About the Rhine River
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As it winds through castle-dotted hillsides, dramatic rocky gorges and picturesque Old World villages, the Rhine River is the essence of romance. Born as an untamed river in the Swiss Alps, the Rhine takes the scenic route to the North Sea, illuminating some of Europe's most fascinating sights and customs. Historically and culturally, the Rhine has been a crucial source of sustenance, pride and inspiration. Fortresses and castles along the Rhine's embankments highlight the value ancient empires placed on these waters. While ancient times saw the Rhine as a dividing force, today the cities along its shores are an intriguing blend of cultures. Vineyards along the Rhine produce world-renowned vintages and riverside cafés and restaurants celebrate the region by pairing local wines with delectably fresh fare. With scenic splendor and enriching surprises around every bend, the waters of the Rhine set the stage for the very finest moments to be had in Europe.
- Countries: Switzerland, Austria, Liechtenstein, Germany, France, Netherlands
- Source: The Swiss Alps
- Mouth: North Sea
- Length: 766 miles
The Rhine originates at the confluence of the Vorderrhein and Hinterrhein rivers in the Swiss Alps near Reichenau, Switzerland. From Reichenau, it flows north to form the border between Switzerland and Liechtenstein and then Switzerland and Austria. Turning west, the Rhine empties into picturesque Lake Constance. From there, it creates the boundary between Germany and Switzerland. At Basel, the river, now navigable, turns due north at the so-called "Rhine knee" to line the border between Germany and France.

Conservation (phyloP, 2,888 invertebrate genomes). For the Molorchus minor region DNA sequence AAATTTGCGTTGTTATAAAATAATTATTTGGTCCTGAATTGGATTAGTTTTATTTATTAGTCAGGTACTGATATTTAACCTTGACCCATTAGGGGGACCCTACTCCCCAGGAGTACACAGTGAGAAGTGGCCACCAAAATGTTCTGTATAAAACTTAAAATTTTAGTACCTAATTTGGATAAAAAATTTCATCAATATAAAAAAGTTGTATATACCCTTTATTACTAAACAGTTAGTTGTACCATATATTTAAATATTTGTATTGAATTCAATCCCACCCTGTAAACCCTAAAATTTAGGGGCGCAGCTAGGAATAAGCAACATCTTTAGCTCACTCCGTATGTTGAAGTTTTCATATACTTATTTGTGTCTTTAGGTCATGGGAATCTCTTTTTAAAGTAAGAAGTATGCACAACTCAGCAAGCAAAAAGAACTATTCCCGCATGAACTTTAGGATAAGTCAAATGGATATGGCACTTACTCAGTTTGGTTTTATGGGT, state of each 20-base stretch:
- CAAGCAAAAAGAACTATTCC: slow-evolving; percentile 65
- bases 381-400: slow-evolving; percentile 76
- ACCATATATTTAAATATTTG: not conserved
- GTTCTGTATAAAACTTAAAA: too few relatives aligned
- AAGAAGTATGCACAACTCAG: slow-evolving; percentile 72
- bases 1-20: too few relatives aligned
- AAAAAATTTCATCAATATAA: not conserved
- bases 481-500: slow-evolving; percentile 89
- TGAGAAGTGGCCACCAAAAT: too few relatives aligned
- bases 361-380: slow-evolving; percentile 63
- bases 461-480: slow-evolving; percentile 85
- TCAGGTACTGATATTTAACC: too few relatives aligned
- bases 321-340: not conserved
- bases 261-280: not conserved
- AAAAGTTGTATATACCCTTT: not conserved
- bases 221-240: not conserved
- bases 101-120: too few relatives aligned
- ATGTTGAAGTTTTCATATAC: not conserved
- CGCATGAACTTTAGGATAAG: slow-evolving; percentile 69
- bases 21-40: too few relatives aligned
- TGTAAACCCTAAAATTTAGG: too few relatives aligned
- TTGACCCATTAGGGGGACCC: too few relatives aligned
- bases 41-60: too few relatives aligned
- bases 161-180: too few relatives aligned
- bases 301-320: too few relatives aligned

In Germany, between Bingen and Bonn, the Middle Rhine flows through the Rhine Gorge. This dramatic formation was created as erosion and geological uplift happened concurrently. This stretch of the river is known as "the Romantic Rhine," a UNESCO World Heritage Site with more than 40 castles and fortresses dating back to the Middle Ages.
Leaving Germany, the Rhine turns west and enters The Netherlands, where, together with the rivers Meuse and Scheldt, it forms one of the largest river deltas in western Europe. The Rhine is at its widest as it enters The Netherlands, but then splits into three main distributaries and countless minor ones. These smaller waterways then flow through the Dutch Lowlands and into the North Sea.